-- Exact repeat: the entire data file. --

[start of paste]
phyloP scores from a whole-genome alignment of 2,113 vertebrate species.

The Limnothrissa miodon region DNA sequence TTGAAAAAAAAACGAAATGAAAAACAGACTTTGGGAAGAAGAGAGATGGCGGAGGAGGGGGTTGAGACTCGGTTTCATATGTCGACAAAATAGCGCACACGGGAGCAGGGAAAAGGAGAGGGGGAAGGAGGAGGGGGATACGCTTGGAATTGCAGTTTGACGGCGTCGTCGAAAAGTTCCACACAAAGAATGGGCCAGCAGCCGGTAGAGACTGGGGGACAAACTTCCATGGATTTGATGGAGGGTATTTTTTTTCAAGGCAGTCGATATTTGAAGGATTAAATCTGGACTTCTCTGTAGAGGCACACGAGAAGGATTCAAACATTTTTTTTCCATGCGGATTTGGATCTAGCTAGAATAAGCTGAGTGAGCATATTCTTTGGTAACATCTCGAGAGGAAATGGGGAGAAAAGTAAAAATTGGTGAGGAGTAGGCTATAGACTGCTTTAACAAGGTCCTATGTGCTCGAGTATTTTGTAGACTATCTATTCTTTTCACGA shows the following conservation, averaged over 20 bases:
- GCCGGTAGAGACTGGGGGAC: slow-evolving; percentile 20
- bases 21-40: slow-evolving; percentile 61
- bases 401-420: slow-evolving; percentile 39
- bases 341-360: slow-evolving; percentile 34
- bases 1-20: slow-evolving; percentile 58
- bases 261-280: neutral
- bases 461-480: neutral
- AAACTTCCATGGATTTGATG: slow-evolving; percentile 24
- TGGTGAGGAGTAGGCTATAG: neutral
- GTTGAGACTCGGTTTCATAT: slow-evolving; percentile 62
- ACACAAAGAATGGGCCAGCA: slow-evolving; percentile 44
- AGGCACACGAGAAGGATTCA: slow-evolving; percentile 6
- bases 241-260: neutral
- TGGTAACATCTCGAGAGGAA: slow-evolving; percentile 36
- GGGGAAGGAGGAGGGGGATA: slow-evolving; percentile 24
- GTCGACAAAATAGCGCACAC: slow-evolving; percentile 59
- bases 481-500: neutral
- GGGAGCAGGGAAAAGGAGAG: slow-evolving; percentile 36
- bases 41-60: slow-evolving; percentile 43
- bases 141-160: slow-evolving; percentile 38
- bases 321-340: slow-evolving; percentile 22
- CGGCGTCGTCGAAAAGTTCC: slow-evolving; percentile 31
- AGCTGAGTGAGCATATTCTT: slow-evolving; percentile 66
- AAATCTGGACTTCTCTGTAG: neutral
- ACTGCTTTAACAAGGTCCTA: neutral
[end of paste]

phyloP scores from a whole-genome alignment of 2,113 vertebrate species.

The Limnothrissa miodon region DNA sequence TTGAAAAAAAAACGAAATGAAAAACAGACTTTGGGAAGAAGAGAGATGGCGGAGGAGGGGGTTGAGACTCGGTTTCATATGTCGACAAAATAGCGCACACGGGAGCAGGGAAAAGGAGAGGGGGAAGGAGGAGGGGGATACGCTTGGAATTGCAGTTTGACGGCGTCGTCGAAAAGTTCCACACAAAGAATGGGCCAGCAGCCGGTAGAGACTGGGGGACAAACTTCCATGGATTTGATGGAGGGTATTTTTTTTCAAGGCAGTCGATATTTGAAGGATTAAATCTGGACTTCTCTGTAGAGGCACACGAGAAGGATTCAAACATTTTTTTTCCATGCGGATTTGGATCTAGCTAGAATAAGCTGAGTGAGCATATTCTTTGGTAACATCTCGAGAGGAAATGGGGAGAAAAGTAAAAATTGGTGAGGAGTAGGCTATAGACTGCTTTAACAAGGTCCTATGTGCTCGAGTATTTTGTAGACTATCTATTCTTTTCACGA shows the following conservation, averaged over 20 bases:
- GCCGGTAGAGACTGGGGGAC: slow-evolving; percentile 20
- bases 21-40: slow-evolving; percentile 61
- bases 401-420: slow-evolving; percentile 39
- bases 341-360: slow-evolving; percentile 34
- bases 1-20: slow-evolving; percentile 58
- bases 261-280: neutral
- bases 461-480: neutral
- AAACTTCCATGGATTTGATG: slow-evolving; percentile 24
- TGGTGAGGAGTAGGCTATAG: neutral
- GTTGAGACTCGGTTTCATAT: slow-evolving; percentile 62
- ACACAAAGAATGGGCCAGCA: slow-evolving; percentile 44
- AGGCACACGAGAAGGATTCA: slow-evolving; percentile 6
- bases 241-260: neutral
- TGGTAACATCTCGAGAGGAA: slow-evolving; percentile 36
- GGGGAAGGAGGAGGGGGATA: slow-evolving; percentile 24
- GTCGACAAAATAGCGCACAC: slow-evolving; percentile 59
- bases 481-500: neutral
- GGGAGCAGGGAAAAGGAGAG: slow-evolving; percentile 36
- bases 41-60: slow-evolving; percentile 43
- bases 141-160: slow-evolving; percentile 38
- bases 321-340: slow-evolving; percentile 22
- CGGCGTCGTCGAAAAGTTCC: slow-evolving; percentile 31
- AGCTGAGTGAGCATATTCTT: slow-evolving; percentile 66
- AAATCTGGACTTCTCTGTAG: neutral
- ACTGCTTTAACAAGGTCCTA: neutral